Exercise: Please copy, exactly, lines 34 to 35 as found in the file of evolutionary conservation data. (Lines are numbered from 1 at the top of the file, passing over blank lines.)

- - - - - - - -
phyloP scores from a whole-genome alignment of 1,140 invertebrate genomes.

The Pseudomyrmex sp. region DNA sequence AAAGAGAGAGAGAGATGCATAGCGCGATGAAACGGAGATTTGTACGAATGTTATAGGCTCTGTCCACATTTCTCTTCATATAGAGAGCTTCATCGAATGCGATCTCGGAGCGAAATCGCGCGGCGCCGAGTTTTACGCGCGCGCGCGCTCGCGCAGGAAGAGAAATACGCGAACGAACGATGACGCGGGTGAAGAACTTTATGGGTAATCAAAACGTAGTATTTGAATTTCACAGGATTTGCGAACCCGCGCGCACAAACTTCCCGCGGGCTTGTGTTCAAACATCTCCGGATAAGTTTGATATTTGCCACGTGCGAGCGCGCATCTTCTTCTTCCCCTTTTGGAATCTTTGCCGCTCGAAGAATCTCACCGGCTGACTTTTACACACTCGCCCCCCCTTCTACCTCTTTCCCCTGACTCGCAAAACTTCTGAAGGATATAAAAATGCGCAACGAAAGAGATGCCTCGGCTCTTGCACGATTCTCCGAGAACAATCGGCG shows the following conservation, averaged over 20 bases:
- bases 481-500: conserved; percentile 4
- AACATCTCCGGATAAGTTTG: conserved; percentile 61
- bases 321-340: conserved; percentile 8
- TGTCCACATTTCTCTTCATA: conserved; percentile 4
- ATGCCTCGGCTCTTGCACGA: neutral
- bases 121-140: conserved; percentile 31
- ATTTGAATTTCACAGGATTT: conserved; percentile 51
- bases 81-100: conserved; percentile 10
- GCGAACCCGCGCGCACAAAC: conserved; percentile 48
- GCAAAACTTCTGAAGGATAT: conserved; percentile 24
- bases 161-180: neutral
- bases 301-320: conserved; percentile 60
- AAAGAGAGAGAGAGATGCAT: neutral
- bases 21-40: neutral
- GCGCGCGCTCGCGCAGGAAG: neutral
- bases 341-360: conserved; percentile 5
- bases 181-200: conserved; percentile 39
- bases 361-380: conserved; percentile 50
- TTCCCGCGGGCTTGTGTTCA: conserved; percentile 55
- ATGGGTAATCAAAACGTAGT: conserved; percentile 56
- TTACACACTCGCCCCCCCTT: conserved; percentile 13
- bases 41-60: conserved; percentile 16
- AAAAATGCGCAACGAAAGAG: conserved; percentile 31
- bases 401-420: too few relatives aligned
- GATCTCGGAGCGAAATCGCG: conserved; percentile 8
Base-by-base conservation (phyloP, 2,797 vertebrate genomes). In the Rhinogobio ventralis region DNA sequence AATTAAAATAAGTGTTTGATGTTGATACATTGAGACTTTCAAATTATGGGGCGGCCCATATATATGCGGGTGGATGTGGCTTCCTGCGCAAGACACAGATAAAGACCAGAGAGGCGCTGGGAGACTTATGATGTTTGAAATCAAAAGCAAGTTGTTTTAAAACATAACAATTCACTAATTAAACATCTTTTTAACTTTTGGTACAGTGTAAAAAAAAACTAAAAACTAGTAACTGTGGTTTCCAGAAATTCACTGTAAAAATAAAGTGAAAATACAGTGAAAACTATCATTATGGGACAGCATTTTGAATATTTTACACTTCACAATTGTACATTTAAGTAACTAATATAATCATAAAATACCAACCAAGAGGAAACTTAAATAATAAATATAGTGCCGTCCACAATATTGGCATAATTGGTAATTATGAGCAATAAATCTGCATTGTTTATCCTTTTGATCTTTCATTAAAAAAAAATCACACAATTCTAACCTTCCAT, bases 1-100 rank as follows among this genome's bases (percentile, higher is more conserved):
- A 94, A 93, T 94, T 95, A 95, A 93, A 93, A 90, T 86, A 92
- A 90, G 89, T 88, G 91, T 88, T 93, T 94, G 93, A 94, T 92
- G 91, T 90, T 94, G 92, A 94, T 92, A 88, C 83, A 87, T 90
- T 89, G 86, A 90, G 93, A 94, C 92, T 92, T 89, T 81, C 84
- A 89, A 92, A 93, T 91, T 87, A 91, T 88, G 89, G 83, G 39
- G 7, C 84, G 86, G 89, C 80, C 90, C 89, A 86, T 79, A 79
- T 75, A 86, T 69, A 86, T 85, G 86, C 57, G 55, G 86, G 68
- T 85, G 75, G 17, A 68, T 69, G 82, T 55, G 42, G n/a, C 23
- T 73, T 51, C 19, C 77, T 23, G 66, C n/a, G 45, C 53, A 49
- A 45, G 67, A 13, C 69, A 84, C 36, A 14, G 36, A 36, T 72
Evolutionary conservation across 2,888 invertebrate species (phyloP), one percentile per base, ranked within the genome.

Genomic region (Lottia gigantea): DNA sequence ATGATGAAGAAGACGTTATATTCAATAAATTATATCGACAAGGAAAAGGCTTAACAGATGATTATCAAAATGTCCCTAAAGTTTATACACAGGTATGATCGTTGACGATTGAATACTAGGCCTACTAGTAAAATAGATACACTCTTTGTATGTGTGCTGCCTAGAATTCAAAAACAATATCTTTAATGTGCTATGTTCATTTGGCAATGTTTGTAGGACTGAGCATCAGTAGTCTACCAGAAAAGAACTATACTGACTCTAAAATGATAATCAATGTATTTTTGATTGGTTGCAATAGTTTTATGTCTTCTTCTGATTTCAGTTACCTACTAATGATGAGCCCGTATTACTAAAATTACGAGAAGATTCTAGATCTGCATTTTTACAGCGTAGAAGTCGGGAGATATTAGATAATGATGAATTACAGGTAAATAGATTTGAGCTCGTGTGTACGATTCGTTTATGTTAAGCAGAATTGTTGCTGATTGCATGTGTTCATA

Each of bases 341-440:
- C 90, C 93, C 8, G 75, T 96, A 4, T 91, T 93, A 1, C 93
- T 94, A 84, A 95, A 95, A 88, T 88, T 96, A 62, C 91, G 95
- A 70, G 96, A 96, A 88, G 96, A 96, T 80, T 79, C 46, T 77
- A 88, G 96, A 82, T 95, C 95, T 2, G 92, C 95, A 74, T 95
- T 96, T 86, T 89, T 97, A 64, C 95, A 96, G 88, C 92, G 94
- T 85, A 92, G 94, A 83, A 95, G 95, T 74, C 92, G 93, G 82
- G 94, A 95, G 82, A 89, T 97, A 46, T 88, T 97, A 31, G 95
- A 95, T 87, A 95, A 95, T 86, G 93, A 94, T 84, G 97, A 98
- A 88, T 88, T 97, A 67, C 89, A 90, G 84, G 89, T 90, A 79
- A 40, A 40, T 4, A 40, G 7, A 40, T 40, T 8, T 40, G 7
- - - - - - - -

- G 7, C 84, G 86, G 89, C 80, C 90, C 89, A 86, T 79, A 79
- T 75, A 86, T 69, A 86, T 85, G 86, C 57, G 55, G 86, G 68